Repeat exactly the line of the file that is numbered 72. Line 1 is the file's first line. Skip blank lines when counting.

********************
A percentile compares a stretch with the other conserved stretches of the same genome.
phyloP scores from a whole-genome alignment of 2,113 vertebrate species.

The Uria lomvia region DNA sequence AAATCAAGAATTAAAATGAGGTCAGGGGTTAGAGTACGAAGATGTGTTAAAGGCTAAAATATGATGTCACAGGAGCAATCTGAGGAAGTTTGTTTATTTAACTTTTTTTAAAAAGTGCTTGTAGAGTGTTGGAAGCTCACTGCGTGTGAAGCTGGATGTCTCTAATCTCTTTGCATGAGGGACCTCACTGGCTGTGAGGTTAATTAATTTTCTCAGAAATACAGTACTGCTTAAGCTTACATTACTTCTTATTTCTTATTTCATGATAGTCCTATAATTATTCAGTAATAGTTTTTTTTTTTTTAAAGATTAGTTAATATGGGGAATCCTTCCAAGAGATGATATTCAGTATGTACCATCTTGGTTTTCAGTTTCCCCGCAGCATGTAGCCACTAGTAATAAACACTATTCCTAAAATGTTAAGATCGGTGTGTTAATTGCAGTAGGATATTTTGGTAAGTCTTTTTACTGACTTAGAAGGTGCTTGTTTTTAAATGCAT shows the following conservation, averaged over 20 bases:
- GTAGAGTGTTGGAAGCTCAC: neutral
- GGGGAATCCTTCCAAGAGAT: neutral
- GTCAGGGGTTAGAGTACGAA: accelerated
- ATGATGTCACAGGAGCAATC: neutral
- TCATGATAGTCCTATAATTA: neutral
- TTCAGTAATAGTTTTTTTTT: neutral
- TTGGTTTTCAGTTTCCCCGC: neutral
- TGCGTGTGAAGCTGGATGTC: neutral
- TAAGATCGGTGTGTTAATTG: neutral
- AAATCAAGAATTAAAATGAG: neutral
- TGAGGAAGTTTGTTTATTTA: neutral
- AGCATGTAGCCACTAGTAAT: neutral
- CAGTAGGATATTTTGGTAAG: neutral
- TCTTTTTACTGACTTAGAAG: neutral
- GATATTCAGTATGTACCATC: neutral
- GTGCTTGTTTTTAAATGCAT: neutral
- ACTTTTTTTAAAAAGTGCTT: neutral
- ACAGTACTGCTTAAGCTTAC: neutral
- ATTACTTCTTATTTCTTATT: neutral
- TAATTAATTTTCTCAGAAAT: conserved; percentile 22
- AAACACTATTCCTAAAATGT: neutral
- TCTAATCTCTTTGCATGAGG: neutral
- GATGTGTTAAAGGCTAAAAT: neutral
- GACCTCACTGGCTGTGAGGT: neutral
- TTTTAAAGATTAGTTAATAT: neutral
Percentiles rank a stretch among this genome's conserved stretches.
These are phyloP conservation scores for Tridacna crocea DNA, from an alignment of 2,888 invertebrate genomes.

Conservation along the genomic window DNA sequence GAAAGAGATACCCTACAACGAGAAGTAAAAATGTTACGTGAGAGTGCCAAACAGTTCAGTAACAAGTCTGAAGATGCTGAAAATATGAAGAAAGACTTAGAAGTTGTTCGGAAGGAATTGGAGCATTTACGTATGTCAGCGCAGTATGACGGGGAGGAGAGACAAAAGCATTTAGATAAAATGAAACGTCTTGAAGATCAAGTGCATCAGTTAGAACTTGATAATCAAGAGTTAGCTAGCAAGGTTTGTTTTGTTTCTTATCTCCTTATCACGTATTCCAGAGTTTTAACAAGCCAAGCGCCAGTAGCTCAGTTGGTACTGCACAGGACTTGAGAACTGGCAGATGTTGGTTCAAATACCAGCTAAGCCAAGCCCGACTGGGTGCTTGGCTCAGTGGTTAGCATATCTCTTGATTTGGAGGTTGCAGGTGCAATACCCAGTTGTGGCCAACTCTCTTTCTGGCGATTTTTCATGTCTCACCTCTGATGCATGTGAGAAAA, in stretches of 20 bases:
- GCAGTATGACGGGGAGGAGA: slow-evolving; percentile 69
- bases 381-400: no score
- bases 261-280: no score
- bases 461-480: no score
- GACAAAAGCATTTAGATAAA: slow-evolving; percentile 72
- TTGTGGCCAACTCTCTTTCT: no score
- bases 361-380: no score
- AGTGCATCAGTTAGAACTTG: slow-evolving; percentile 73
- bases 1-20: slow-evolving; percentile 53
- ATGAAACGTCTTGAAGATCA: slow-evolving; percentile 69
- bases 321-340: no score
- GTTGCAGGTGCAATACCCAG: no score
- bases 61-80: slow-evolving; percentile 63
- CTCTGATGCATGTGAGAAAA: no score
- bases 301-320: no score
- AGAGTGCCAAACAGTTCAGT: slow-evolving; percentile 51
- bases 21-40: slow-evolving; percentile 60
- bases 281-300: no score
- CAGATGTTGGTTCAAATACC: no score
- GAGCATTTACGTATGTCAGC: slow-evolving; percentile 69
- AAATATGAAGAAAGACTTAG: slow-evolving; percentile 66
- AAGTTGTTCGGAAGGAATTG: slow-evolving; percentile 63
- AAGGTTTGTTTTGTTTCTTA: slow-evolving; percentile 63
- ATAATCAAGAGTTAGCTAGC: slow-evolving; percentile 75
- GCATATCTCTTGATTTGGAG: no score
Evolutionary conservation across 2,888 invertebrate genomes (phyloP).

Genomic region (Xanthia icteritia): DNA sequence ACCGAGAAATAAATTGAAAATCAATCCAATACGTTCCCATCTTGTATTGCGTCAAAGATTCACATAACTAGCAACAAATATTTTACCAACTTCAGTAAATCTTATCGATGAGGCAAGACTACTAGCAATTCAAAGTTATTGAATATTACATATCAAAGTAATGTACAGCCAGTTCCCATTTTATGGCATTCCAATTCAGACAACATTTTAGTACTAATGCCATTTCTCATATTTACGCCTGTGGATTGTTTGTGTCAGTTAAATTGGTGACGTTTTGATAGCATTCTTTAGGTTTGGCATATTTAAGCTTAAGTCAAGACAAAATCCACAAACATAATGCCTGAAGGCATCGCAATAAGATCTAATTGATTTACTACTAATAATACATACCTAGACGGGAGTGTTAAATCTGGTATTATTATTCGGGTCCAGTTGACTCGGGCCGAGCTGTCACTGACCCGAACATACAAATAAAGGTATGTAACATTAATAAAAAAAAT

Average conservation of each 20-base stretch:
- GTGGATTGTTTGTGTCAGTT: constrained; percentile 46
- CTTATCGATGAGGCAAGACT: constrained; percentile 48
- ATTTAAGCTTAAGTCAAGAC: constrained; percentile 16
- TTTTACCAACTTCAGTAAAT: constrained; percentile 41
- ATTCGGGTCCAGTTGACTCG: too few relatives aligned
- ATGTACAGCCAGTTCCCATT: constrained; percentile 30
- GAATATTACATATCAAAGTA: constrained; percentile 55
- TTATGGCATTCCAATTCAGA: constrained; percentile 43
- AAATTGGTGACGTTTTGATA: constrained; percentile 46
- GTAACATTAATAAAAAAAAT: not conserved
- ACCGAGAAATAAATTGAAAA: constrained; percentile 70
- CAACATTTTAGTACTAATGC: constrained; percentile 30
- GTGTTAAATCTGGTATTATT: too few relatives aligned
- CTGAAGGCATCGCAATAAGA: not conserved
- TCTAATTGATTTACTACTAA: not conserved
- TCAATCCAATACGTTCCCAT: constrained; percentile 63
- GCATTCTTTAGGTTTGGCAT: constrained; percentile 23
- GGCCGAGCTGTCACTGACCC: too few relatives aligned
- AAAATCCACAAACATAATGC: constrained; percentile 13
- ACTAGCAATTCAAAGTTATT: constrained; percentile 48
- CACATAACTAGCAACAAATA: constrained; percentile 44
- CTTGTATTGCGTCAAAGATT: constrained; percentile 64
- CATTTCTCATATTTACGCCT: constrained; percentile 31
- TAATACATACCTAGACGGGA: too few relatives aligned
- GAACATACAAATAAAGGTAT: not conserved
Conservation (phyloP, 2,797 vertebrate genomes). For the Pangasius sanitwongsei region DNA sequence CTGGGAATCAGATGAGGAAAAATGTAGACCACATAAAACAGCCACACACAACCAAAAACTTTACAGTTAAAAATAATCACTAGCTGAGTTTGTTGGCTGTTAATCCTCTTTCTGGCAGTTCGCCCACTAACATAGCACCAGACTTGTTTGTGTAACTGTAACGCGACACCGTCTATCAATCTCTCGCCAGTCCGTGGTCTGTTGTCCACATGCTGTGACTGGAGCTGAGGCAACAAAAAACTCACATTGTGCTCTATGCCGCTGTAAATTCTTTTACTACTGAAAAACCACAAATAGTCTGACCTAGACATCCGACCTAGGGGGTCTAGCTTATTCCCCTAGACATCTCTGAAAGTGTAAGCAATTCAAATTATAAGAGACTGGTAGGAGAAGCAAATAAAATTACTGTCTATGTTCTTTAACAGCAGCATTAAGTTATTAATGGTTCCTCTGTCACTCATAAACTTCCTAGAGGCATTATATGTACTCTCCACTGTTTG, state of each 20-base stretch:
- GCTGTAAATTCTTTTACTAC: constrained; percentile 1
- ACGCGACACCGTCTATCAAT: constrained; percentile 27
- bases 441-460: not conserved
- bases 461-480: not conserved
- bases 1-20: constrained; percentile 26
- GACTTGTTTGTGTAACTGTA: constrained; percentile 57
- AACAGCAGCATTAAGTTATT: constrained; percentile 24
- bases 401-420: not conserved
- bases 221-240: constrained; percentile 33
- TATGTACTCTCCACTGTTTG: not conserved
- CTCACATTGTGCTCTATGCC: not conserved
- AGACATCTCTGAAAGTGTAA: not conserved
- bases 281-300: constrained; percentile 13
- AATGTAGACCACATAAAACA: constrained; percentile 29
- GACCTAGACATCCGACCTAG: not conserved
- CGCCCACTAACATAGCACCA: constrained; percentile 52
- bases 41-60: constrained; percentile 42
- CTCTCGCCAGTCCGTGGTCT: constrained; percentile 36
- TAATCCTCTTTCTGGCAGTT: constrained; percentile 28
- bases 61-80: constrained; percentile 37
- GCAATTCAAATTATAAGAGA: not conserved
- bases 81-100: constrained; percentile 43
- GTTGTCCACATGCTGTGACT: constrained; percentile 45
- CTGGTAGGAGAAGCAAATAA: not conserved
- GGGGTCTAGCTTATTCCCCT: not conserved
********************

- GTGTTAAATCTGGTATTATT: too few relatives aligned